Comment by Dan_Keys on Announcing a contest: EA Criticism and Red Teaming · 2022-10-01T19:43:59.797Z · EA · GW

The Less Wrong posts Politics as Charity from 2010 and Voting is like donating thousands of dollars to charity from November 2012 have similar analyses to the 2020 80k article.

Comment by Dan_Keys on An experiment eliciting relative estimates for Open Philanthropy’s 2018 AI safety grants · 2022-09-12T21:51:49.619Z · EA · GW

Agreed that there are some contexts where there's more value in getting distributions, like with the Fermi paradox.

Or, before the grants are given out, you could ask people to give an ex ante distribution for "what will be your ex post point estimate of the value of this grant?" That feeds directly into VOI calculations, and it is clearly defined what the distribution represents. But note that it requires focusing on point estimates ex post.

Comment by Dan_Keys on An experiment eliciting relative estimates for Open Philanthropy’s 2018 AI safety grants · 2022-09-12T21:14:20.996Z · EA · GW

I think it would've been better to just elicit point estimates of the grants' expected value, rather than distributions. Using distributions adds complexity, for not much benefit, and it's somewhat unclear what the distributions even represent.

Added complexity: for researchers giving their elicitations, for the data analysis, for readers trying to interpret the results. This can make the process slower, lead to errors, and lead to different people interpreting things differently. e.g., For including both positive & negative numbers in the distributions.

Not much benefit: at least, when I read this report I mostly looked at the point estimates, except for the section showing that researchers' confidence intervals for the two elicitation methods didn't overlap.

Unclear what the distribution represents: The distribution is basically a probability distribution over a probability (p(x-risk)), and it's not obvious which uncertainties should be represented in the distribution and which are part of p(x-risk). e.g., If someone thinks that there's an 80% chance that a research direction is misguided & useless and a 20% chance that it's meaningful & relevant, should they just multiply their distribution by 0.2 (relative to research that is definitely in a meaningful & relevant direction), or should this give a more spread-out distribution with most of the probability mass near zero, or something in between?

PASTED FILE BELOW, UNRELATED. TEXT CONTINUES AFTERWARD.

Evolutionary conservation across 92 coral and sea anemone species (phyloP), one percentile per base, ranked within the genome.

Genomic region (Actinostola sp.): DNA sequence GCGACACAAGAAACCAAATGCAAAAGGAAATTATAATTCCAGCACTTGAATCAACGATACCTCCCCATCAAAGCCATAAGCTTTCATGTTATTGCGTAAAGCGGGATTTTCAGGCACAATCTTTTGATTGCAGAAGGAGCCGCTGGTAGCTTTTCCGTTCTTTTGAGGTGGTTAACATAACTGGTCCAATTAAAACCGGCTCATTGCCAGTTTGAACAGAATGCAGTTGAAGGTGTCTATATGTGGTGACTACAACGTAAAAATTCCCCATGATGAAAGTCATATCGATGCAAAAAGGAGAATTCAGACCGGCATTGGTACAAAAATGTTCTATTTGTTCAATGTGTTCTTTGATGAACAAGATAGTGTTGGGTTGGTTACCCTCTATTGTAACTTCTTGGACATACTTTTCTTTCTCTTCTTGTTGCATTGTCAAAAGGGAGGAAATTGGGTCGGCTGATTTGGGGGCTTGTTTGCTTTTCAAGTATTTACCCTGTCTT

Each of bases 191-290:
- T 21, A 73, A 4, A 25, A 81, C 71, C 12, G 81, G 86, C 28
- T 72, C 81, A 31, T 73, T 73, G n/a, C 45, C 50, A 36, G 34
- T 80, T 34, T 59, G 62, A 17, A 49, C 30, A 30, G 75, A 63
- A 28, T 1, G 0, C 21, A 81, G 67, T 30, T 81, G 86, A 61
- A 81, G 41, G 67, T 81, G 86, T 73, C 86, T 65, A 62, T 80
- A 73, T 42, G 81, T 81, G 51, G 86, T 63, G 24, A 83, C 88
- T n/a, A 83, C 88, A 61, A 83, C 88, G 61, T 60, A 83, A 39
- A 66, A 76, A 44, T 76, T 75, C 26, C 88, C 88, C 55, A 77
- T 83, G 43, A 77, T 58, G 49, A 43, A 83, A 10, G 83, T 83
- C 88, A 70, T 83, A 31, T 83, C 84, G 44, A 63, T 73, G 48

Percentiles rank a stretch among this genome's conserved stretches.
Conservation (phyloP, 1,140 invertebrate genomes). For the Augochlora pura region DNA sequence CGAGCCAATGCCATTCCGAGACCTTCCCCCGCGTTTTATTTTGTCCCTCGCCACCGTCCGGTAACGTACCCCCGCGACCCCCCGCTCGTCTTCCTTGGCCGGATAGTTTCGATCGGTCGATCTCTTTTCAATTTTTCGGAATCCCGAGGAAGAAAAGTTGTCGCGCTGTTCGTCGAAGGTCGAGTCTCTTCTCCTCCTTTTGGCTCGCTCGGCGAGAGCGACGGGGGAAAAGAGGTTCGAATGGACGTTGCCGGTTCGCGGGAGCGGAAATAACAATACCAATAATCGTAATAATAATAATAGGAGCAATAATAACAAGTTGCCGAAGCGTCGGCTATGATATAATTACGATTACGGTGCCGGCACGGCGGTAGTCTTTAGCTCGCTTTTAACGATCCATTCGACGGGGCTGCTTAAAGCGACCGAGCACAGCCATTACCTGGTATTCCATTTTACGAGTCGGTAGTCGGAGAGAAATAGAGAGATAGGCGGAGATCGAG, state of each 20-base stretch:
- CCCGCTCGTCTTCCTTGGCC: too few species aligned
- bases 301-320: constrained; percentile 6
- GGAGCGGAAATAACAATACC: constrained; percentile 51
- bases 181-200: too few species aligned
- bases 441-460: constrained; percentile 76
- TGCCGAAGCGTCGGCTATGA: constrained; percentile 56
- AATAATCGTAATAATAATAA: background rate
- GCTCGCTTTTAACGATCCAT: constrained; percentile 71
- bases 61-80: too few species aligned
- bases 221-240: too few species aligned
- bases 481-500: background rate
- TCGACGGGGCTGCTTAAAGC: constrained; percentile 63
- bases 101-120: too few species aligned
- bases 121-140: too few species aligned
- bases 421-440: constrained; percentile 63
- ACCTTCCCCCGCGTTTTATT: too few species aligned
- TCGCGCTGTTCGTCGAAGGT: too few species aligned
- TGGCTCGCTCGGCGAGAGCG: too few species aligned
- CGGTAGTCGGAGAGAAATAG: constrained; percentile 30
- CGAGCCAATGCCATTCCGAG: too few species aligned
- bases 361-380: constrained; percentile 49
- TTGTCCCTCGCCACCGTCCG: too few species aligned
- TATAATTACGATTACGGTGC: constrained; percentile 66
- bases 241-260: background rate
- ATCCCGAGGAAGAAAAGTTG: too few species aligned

Comment by Dan_Keys on An experiment eliciting relative estimates for Open Philanthropy’s 2018 AI safety grants · 2022-09-12T20:50:13.334Z · EA · GW

In the table with post-discussion distributions, how is the lower bound of the aggregate distribution for the Open Phil AI Fellowship -73, when the lowest lower bound for an individual researcher is -2.4? Also in that row, Researcher 3's distribution is given as "250 to 320", which doesn't include their median (35) and is too large for a scale that's normalized to 100.

Comment by Dan_Keys on How accurate are Open Phil's predictions? · 2022-06-18T01:52:19.080Z · EA · GW

I haven't seen a rigorous analysis of this, but I like looking at the slope, and I expect that it's best to include each resolved prediction as a separate data point. So there would be 743 data points, each with a y value of either 0 or 1.

Comment by Dan_Keys on How accurate are Open Phil's predictions? · 2022-06-18T01:50:40.304Z · EA · GW

There are several different sorts of systematic errors that you could look for in this kind of data, although checking for them requires including more features of each prediction than the ones that are here.

For example, to check for optimism bias you'd want to code whether each prediction is of the form "good thing will happen", "bad thing will happen", or neither. Then you can check if probabilities were too high for "good thing will happen" predictions and too low for "bad thing will happen" predictions. (Most of the example predictions were "good thing will happen" predictions, and it looks like probabilities were not generally too high, so probably optimism bias was not a major issue.)

Some other things you could check for:

  • tracking what the "default outcome" would be, or whether there is a natural base rate, to see if there has been a systematic tendency to overestimate the chances of a non-default outcome (or to underestimate it)
  • dividing predictions up into different types, such as predictions about outcomes in the world (e.g. >20 new global cage-free commitments), predictions about inputs / changes within the organization (e.g. will hire a comms person within 9 months), and predictions about people's opinions (e.g. [expert] will think [the grantee’s] work is ‘very good’), to check for calibration & accuracy on each type of prediction